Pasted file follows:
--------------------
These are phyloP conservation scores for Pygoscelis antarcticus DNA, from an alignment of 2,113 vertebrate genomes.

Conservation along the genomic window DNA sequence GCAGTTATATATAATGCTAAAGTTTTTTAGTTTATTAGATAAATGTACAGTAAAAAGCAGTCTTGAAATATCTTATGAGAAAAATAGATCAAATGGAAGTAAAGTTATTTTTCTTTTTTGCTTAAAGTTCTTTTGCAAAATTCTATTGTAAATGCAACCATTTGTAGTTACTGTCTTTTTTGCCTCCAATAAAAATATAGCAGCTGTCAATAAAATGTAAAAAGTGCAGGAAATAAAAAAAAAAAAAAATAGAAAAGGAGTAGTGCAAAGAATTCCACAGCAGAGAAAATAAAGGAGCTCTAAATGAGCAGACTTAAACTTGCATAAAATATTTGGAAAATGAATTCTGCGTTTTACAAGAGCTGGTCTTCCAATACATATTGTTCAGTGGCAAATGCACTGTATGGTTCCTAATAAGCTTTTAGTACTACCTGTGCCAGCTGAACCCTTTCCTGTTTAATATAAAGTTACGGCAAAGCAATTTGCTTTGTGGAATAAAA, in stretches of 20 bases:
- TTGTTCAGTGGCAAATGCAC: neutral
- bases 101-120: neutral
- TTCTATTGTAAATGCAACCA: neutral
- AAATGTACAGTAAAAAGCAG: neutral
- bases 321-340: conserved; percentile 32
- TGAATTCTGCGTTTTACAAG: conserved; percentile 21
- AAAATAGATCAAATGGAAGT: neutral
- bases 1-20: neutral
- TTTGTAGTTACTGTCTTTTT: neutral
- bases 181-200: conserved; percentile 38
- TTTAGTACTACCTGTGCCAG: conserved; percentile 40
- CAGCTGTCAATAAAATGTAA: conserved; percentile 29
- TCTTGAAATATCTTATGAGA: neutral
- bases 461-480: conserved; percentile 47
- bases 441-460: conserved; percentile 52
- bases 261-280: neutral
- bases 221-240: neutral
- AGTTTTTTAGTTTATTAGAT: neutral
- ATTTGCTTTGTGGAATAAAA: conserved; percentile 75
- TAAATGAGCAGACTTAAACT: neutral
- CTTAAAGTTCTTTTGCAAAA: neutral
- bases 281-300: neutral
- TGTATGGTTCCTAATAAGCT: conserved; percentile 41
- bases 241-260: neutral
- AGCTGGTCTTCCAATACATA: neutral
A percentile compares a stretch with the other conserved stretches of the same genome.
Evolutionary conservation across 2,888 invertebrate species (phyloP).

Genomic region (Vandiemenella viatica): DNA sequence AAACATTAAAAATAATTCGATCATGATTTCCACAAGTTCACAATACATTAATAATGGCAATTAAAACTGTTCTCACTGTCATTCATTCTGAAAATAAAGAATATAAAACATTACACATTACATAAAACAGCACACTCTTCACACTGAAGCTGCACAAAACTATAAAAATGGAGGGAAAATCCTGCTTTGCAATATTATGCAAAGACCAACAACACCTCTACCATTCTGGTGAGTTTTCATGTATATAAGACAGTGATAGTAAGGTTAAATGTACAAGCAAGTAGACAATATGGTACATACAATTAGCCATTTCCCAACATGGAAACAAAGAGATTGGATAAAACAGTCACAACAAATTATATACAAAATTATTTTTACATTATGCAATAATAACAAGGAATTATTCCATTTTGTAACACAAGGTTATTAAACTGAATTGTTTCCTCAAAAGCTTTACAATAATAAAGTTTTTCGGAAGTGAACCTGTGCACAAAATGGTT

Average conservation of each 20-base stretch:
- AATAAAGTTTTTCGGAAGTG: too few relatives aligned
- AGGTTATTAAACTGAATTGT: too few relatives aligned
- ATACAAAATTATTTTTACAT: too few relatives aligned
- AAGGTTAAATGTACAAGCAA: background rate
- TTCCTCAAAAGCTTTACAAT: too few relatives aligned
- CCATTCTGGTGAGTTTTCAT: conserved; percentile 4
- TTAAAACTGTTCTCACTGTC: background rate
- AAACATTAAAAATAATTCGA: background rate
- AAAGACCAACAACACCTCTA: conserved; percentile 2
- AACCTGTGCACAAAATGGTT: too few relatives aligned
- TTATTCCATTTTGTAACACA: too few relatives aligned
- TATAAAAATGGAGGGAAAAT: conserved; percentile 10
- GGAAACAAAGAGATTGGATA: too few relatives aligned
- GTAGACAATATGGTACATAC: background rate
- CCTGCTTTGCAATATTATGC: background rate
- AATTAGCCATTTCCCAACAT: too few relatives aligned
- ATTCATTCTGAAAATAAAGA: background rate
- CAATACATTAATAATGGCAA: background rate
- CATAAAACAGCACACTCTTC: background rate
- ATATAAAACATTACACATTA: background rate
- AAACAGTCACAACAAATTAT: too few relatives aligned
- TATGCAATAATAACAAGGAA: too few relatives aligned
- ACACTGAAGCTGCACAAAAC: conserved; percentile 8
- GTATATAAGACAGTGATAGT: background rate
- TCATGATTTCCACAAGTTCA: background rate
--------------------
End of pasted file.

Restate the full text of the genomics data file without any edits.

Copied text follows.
These are phyloP conservation scores for Pygoscelis antarcticus DNA, from an alignment of 2,113 vertebrate genomes.

Conservation along the genomic window DNA sequence GCAGTTATATATAATGCTAAAGTTTTTTAGTTTATTAGATAAATGTACAGTAAAAAGCAGTCTTGAAATATCTTATGAGAAAAATAGATCAAATGGAAGTAAAGTTATTTTTCTTTTTTGCTTAAAGTTCTTTTGCAAAATTCTATTGTAAATGCAACCATTTGTAGTTACTGTCTTTTTTGCCTCCAATAAAAATATAGCAGCTGTCAATAAAATGTAAAAAGTGCAGGAAATAAAAAAAAAAAAAAATAGAAAAGGAGTAGTGCAAAGAATTCCACAGCAGAGAAAATAAAGGAGCTCTAAATGAGCAGACTTAAACTTGCATAAAATATTTGGAAAATGAATTCTGCGTTTTACAAGAGCTGGTCTTCCAATACATATTGTTCAGTGGCAAATGCACTGTATGGTTCCTAATAAGCTTTTAGTACTACCTGTGCCAGCTGAACCCTTTCCTGTTTAATATAAAGTTACGGCAAAGCAATTTGCTTTGTGGAATAAAA, in stretches of 20 bases:
- TTGTTCAGTGGCAAATGCAC: neutral
- bases 101-120: neutral
- TTCTATTGTAAATGCAACCA: neutral
- AAATGTACAGTAAAAAGCAG: neutral
- bases 321-340: conserved; percentile 32
- TGAATTCTGCGTTTTACAAG: conserved; percentile 21
- AAAATAGATCAAATGGAAGT: neutral
- bases 1-20: neutral
- TTTGTAGTTACTGTCTTTTT: neutral
- bases 181-200: conserved; percentile 38
- TTTAGTACTACCTGTGCCAG: conserved; percentile 40
- CAGCTGTCAATAAAATGTAA: conserved; percentile 29
- TCTTGAAATATCTTATGAGA: neutral
- bases 461-480: conserved; percentile 47
- bases 441-460: conserved; percentile 52
- bases 261-280: neutral
- bases 221-240: neutral
- AGTTTTTTAGTTTATTAGAT: neutral
- ATTTGCTTTGTGGAATAAAA: conserved; percentile 75
- TAAATGAGCAGACTTAAACT: neutral
- CTTAAAGTTCTTTTGCAAAA: neutral
- bases 281-300: neutral
- TGTATGGTTCCTAATAAGCT: conserved; percentile 41
- bases 241-260: neutral
- AGCTGGTCTTCCAATACATA: neutral
A percentile compares a stretch with the other conserved stretches of the same genome.
Evolutionary conservation across 2,888 invertebrate species (phyloP).

Genomic region (Vandiemenella viatica): DNA sequence AAACATTAAAAATAATTCGATCATGATTTCCACAAGTTCACAATACATTAATAATGGCAATTAAAACTGTTCTCACTGTCATTCATTCTGAAAATAAAGAATATAAAACATTACACATTACATAAAACAGCACACTCTTCACACTGAAGCTGCACAAAACTATAAAAATGGAGGGAAAATCCTGCTTTGCAATATTATGCAAAGACCAACAACACCTCTACCATTCTGGTGAGTTTTCATGTATATAAGACAGTGATAGTAAGGTTAAATGTACAAGCAAGTAGACAATATGGTACATACAATTAGCCATTTCCCAACATGGAAACAAAGAGATTGGATAAAACAGTCACAACAAATTATATACAAAATTATTTTTACATTATGCAATAATAACAAGGAATTATTCCATTTTGTAACACAAGGTTATTAAACTGAATTGTTTCCTCAAAAGCTTTACAATAATAAAGTTTTTCGGAAGTGAACCTGTGCACAAAATGGTT

Average conservation of each 20-base stretch:
- AATAAAGTTTTTCGGAAGTG: too few relatives aligned
- AGGTTATTAAACTGAATTGT: too few relatives aligned
- ATACAAAATTATTTTTACAT: too few relatives aligned
- AAGGTTAAATGTACAAGCAA: background rate
- TTCCTCAAAAGCTTTACAAT: too few relatives aligned
- CCATTCTGGTGAGTTTTCAT: conserved; percentile 4
- TTAAAACTGTTCTCACTGTC: background rate
- AAACATTAAAAATAATTCGA: background rate
- AAAGACCAACAACACCTCTA: conserved; percentile 2
- AACCTGTGCACAAAATGGTT: too few relatives aligned
- TTATTCCATTTTGTAACACA: too few relatives aligned
- TATAAAAATGGAGGGAAAAT: conserved; percentile 10
- GGAAACAAAGAGATTGGATA: too few relatives aligned
- GTAGACAATATGGTACATAC: background rate
- CCTGCTTTGCAATATTATGC: background rate
- AATTAGCCATTTCCCAACAT: too few relatives aligned
- ATTCATTCTGAAAATAAAGA: background rate
- CAATACATTAATAATGGCAA: background rate
- CATAAAACAGCACACTCTTC: background rate
- ATATAAAACATTACACATTA: background rate
- AAACAGTCACAACAAATTAT: too few relatives aligned
- TATGCAATAATAACAAGGAA: too few relatives aligned
- ACACTGAAGCTGCACAAAAC: conserved; percentile 8
- GTATATAAGACAGTGATAGT: background rate
- TCATGATTTCCACAAGTTCA: background rate